Bruce Davidson gained notoriety in humanistic documentary photography in 1959 when he created a series depicting a Brooklyn youth gang who called themselves The Jokers. Brooklyn Gang stands as one of the first in-depth photographic records of rebellious postwar youth culture conveying a sense of the time and feelings of an “outsider” group looking for a sense of identity. As in his other series from the late 1950s and early 1960s that concern fringe social groups, Davidson would fully immerse himself with The Jokers for several months. They accepted him as an individual with a need to belong. As a documenter who was on the inside looking out, Davidson revealed his photographic subjects and uncovered their lives with all of its tenderness and tragedy. Davidson says, “I was twenty-five and they were about sixteen. I could easily have been taken for one of them. My way of working is to enter an unknown world, explore it over a period of time, and learn from it… In time they allowed me to witness their fear, depression and anger. I soon realized that I, too, was feeling their pain. In staying close to them, I uncovered my own feelings of failure, frustration, and rage.”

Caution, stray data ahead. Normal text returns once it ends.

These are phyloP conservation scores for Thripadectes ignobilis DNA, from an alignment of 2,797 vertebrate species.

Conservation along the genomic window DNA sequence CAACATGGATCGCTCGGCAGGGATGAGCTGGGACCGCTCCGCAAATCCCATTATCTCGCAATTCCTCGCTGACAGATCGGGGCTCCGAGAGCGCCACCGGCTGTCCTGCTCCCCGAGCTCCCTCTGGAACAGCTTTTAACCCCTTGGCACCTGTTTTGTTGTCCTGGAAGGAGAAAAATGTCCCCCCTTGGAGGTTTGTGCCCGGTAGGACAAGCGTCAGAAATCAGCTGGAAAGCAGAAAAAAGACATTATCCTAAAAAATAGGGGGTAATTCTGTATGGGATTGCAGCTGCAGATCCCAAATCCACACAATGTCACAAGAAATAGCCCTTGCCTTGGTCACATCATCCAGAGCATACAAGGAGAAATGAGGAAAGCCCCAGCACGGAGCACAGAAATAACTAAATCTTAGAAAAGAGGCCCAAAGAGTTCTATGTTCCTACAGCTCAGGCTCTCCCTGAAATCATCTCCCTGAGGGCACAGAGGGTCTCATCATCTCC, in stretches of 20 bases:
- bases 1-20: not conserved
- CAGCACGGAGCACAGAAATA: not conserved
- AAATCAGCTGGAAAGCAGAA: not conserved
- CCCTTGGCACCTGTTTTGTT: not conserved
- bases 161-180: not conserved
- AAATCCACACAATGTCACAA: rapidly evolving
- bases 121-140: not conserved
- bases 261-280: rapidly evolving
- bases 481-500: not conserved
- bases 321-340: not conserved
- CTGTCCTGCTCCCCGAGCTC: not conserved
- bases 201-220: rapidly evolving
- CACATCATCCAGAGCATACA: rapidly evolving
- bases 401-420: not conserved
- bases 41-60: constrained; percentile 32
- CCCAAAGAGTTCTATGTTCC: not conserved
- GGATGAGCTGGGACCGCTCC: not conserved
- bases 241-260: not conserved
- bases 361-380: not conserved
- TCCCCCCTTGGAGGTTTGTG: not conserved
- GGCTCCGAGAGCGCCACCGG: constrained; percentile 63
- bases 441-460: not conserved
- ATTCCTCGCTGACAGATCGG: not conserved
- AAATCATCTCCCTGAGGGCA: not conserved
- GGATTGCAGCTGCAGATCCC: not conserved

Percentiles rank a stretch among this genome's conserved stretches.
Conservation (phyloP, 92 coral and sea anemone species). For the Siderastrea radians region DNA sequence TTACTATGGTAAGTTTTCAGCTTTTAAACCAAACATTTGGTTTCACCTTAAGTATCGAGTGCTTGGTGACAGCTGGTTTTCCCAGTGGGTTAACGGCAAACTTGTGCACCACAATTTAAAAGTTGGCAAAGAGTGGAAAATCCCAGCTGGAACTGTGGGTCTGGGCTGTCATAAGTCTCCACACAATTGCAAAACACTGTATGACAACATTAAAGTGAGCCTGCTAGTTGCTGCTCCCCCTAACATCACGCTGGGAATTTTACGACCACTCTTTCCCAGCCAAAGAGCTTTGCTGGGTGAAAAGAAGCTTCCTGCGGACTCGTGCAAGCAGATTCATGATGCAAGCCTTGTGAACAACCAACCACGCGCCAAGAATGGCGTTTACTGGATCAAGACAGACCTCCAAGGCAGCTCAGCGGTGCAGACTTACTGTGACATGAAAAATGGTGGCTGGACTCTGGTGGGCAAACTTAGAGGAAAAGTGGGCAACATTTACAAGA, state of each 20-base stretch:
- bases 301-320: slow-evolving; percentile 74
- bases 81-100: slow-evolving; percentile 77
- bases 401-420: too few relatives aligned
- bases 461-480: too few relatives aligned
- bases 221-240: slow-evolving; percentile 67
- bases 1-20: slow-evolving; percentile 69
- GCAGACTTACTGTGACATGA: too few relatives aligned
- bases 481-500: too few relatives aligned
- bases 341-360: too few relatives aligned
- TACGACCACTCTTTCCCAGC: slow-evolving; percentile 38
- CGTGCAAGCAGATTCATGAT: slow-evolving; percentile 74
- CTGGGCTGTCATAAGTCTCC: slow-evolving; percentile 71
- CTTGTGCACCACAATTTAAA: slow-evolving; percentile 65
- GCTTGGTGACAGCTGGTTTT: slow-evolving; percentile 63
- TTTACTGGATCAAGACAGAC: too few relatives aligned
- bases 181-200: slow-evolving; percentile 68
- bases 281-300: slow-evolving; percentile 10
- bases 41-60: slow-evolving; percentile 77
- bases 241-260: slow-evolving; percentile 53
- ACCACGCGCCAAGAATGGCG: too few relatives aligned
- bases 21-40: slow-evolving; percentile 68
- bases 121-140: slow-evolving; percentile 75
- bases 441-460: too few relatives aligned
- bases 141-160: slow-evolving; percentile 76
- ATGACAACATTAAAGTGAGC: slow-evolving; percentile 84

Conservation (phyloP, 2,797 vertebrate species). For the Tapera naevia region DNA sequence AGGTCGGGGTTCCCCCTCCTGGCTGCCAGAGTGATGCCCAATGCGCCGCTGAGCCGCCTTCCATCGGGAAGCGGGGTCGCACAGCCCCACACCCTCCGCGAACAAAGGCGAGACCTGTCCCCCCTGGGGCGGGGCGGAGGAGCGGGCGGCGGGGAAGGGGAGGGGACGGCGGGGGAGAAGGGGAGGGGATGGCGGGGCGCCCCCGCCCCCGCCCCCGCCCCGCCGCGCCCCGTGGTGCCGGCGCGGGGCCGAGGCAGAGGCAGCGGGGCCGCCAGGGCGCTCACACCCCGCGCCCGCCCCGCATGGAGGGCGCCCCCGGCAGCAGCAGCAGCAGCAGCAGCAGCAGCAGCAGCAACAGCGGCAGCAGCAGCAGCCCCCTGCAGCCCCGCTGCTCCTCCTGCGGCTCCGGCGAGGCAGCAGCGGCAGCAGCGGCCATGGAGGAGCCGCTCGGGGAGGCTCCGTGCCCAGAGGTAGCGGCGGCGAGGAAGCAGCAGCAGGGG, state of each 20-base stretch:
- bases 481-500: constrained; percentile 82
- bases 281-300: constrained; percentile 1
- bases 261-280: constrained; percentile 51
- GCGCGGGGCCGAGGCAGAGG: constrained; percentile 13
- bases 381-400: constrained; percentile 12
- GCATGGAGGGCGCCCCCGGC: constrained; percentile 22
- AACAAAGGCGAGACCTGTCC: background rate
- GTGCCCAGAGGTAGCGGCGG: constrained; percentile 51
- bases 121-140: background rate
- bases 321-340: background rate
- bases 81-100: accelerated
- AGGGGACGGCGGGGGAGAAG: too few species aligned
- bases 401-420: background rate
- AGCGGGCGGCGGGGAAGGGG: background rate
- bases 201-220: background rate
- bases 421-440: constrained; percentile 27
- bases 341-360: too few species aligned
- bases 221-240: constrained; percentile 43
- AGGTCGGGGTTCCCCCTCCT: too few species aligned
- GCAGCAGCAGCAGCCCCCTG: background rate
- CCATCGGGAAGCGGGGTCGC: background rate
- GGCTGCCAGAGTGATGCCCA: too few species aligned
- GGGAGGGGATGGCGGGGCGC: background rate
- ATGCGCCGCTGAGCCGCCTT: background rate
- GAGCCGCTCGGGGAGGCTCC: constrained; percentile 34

The well-known image, “Girl Combing Hair in Mirror” from the series shows two members of The Jokers at a Coney Island bathhouse the gang would frequent. It focuses on an unforgettable reflection of a beautiful young girl who Davidson photographed several times and portrays the close attention that adolescents pay to their appearance with all their insecurities and anxiousness. A former gang member named Bengie, commenting later on the famous image said, “Beautiful Cathy was there, always with her honey, Junior. I don’t think Cathy ever wore a bathing suit on the beach. She was always dressed in her nicely ironed clothes, and her hair and makeup were something. She was always sad, always fixing her hair.” Davidson immortalized these passing moments in the lives of the youths in an elegant and evocative way effectively capturing not only an image of the time, but also many larger human feelings. Recognized for his uncanny talent with the camera, Davidson joined Magnum the same year as Brooklyn Gang and received a Guggenheim fellowship in 1962. In 1963 John Szarkowski, the photography curator at the Museum of Modern Art in New York presented Davidson’s pictures in a solo show and he was also the first recipient of a photography grant from the National Endowment for the Arts in 1966. He used it to create the highly influential series East 100th Street documenting an apartment block in East Harlem. This once again highlighted everyday realities of life and impressions of our times while preserving them for the future.